Hackitt Review does not rule out flammable cladding

The highly anticipated final report of the Hackitt Review, set up following the Grenfell Tower tragedy, has not ruled out the use of flammable cladding despite many calling for its ban.
In the foreword to the Final Report of the Independent Review of Building Regulations and Fire Safety, Dame Judith Hackitt said that one of the key issues underpinning the failure of the current system is indifference. She said: “The primary motivation is to do things as quickly and cheaply as possible rather than to deliver quality homes which are safe for people to live in.” And she said that some building firms use the ambiguity of Building Regulations to “game the system”.

Among the recommendations was to create a new regulator for the design, construction and maintenance of high-rise residential buildings which will “drive real culture change and the right behaviours”.

Despite the building firms, Grenfell survivors and institutes such as the Royal Institute of British Architects calling for a ban on flammable cladding in construction, the report has not ruled out the use of flammable cladding. She said: “This is most definitely not a question of the specification of cladding systems.

“Simply adding more prescription, of making amendments to the current system, such as restricting or prohibiting certain practices, will not address the root causes.”

Below are two responses to the final report from the Federation of Master Builders (FMB) and the Construction Products Association (CPA).

Commenting on Dame Judith Hackitt’s Review into Building Regulations, published this morning, Brian Berry, chief executive of the FMB, said: “Today’s report is the culmination of a long and thorough review into the weaknesses of the current approach to competency and compliance in the sector, weaknesses which can serve to undermine safety. It is a suitably serious response to the Grenfell Tower tragedy. Dame Judith has understandably focused the attention of the review on high-rise residential buildings, but we believe strongly that some of the recommendations must be taken as a blueprint for the wider industry. In particular, the industry as a whole needs to develop a comprehensive approach to competence. There is an opportunity here for the whole industry to step up and ensure we have adequate levels of competence across the sector. Without this, significant parts of our industry will continue to be plagued by incompetent and unprofessional outfits.”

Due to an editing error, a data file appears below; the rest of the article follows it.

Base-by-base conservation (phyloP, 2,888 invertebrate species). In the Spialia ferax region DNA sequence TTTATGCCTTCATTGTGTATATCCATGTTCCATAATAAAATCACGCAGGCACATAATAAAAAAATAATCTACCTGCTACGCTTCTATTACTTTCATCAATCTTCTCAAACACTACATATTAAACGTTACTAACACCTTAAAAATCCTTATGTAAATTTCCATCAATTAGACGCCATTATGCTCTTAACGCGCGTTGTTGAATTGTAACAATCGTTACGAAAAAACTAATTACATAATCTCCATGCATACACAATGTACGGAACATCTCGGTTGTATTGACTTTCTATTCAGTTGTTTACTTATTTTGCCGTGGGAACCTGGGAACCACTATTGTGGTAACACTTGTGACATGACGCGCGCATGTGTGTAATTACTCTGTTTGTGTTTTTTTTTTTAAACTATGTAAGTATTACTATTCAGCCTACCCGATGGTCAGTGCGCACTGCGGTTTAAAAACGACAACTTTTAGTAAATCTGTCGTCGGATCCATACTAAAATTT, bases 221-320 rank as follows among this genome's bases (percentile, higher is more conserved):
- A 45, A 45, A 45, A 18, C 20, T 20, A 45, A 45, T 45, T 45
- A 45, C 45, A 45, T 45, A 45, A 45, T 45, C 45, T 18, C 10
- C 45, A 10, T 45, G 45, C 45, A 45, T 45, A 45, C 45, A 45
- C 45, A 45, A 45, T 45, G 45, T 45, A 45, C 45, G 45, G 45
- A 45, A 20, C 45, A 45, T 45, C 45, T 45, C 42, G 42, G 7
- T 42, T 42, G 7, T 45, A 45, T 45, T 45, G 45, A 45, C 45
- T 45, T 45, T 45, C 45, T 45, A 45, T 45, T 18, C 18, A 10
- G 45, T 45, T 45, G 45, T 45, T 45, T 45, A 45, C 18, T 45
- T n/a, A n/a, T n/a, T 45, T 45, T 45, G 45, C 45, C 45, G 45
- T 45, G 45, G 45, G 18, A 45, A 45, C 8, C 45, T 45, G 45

Berry concluded: “Furthermore, a comprehensive competency framework should be underpinned by a licensing system for all builders and contractors operating in the construction industry. This is the only way we will ensure that a baseline for competence is both recognised and complied with. The FMB has already started a conversation about how we can put this into practice and is engaging with other industry bodies to this end. The FMB’s new Agenda, published last week, calls on the government to introduce a licensing scheme for builders. We already know that nearly 80% of construction SMEs are in favour of introducing a licencing scheme. Licensing would remove the scourge of rogue and incompetent builders from the industry and in turn provide a much higher level of consumer protection.”

Peter Caplehorn, CPA deputy chief executive and chair of the Review’s Regulations and Guidance Working Group, said: “The Independent Review led by Dame Judith Hackitt has outlined the clear responsibilities necessary to ensure a disaster like this can never happen again.

“This is an important chance for the entire construction industry to show we are ready for an overhaul of how high-rise, high-risk buildings are designed and built, and ultimately how we are held to account. Any reforms which can provide greater clarity on how buildings meet safety requirements and the technical attributes of the products that go into them, are much needed. Furthermore, the recommendations’ emphasis on creating a digital record of a construction project will go a long way to addressing the impact of product substitution and value engineering, quality of training and poor installations.

“The Construction Products Association fully supports the Review’s recommendations and looks forward to continuing our work with government, our members and the construction industry to roll out the implementation programme.”